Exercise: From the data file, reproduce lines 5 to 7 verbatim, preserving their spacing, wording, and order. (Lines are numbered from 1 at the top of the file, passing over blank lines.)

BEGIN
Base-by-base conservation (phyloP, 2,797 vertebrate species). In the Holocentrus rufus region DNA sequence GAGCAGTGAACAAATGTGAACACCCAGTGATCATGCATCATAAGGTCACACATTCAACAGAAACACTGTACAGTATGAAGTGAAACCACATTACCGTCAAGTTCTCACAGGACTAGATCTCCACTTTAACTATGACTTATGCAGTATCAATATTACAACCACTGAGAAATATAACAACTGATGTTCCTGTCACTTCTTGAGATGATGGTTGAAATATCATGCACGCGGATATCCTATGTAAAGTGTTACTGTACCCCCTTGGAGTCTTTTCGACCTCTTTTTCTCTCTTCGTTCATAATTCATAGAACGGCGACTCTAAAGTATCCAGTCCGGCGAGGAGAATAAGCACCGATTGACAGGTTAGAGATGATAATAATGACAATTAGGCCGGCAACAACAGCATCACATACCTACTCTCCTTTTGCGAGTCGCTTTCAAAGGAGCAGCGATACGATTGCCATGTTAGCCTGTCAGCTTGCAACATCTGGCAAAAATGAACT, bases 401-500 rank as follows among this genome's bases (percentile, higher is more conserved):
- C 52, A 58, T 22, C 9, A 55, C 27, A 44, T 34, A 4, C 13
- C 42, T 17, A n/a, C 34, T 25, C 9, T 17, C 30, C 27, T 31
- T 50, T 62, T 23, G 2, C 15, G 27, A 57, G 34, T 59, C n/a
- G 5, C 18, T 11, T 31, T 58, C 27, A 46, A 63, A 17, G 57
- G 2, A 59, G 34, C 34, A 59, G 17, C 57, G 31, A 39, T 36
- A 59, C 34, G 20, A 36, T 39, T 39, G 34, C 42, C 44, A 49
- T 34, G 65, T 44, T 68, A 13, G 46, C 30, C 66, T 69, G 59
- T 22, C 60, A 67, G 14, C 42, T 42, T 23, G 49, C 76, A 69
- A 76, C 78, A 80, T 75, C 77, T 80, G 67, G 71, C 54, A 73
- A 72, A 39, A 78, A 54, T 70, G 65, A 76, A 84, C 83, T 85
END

- G 5, C 18, T 11, T 31, T 58, C 27, A 46, A 63, A 17, G 57
- G 2, A 59, G 34, C 34, A 59, G 17, C 57, G 31, A 39, T 36
- A 59, C 34, G 20, A 36, T 39, T 39, G 34, C 42, C 44, A 49